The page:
First of course you will need to deliver the sad news to foreign counsel that the client has failed to pay for the annuity.  Foreign counsel will need to close their file and cancel the pro forma invoice.  

Then what do you do with the €10000 that you don’t need?  

One thing is, maybe some other invoice will arrive in the future from some firm in Europe.  You could use your €10000 to pay that other invoice.  It might be a year from now.  Who cares, with interest rates these days being so close to zero.

Or if there’s no other choice, and you need the €10000 to pay your rent or something (which is of course in US dollars), then you could convert the money back to US dollars.  With TransferWise this would cost you another maybe $60.  With Afex this would cost you maybe another $80.  So yes you would have incurred a one-time cost of $120 or $160 if your client stiffs you and you feel the need to change the €10000 back into US dollars.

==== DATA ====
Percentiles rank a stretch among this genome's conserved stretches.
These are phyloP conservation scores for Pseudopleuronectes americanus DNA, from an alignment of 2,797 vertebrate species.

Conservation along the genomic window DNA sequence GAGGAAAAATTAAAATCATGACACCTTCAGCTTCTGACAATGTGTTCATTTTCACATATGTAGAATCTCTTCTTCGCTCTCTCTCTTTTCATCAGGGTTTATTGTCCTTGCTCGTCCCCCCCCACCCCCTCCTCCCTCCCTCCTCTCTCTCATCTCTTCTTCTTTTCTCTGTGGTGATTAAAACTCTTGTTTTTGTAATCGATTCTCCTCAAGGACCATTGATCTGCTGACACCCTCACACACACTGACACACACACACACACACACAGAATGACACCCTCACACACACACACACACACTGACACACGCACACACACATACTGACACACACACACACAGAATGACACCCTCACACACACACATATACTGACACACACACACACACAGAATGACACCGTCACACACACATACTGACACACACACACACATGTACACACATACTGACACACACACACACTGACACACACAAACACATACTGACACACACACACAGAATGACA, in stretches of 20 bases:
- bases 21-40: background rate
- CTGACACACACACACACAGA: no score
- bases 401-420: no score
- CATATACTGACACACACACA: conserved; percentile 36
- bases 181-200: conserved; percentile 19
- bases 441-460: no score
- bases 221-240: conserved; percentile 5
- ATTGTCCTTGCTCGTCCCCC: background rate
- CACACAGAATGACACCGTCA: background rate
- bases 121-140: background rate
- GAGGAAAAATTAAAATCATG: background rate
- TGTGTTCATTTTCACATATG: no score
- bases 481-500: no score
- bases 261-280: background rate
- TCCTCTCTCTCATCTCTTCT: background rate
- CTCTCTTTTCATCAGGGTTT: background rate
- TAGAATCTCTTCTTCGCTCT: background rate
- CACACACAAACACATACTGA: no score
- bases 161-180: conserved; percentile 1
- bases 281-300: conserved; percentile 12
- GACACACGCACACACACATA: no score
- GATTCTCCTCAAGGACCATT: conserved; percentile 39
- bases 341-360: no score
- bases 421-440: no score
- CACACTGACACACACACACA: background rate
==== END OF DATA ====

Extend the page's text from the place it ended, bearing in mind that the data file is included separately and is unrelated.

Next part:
But anyway this is the way to lock in exchange rates when paying foreign associate invoices.

How do you handle locking in of foreign currency exchange rates?  Please post a comment below.

3 Replies to “Locking in a foreign currency rate when billing for foreign associate work”

  1. When I receive a bill from a foreign associate, I contact my client & warn them that I have received a bill for xxx in whatever the foreign currency is & at that particular day’s exchange rate this would amount to £ yyy. I will be paying the bill at some defined future date & thereafter billing them for reimbursement of this fee – HOWEVER, they should be aware that the fee that I that I will have paid (and for which I will be asking for reimbursement) is likely to be different to £ yyy, because of exchange rate fluctuations.

    At least this approach gives my clients an idea of the order of magnitude of the fee reimbursement that I will be invoicing. Also, wherever possible, I ask that my foreign associates not send lots of small bills and instead try to ‘bundle’ their invoices together (even when they are for different clients of mine) so that I do not get “hit” by multiple fixed bank fees.

    Being a tiny UK firm and billing in GB £, this is an issue of which I am acutely aware because of the current GB political situation and therefore the volatility of the £.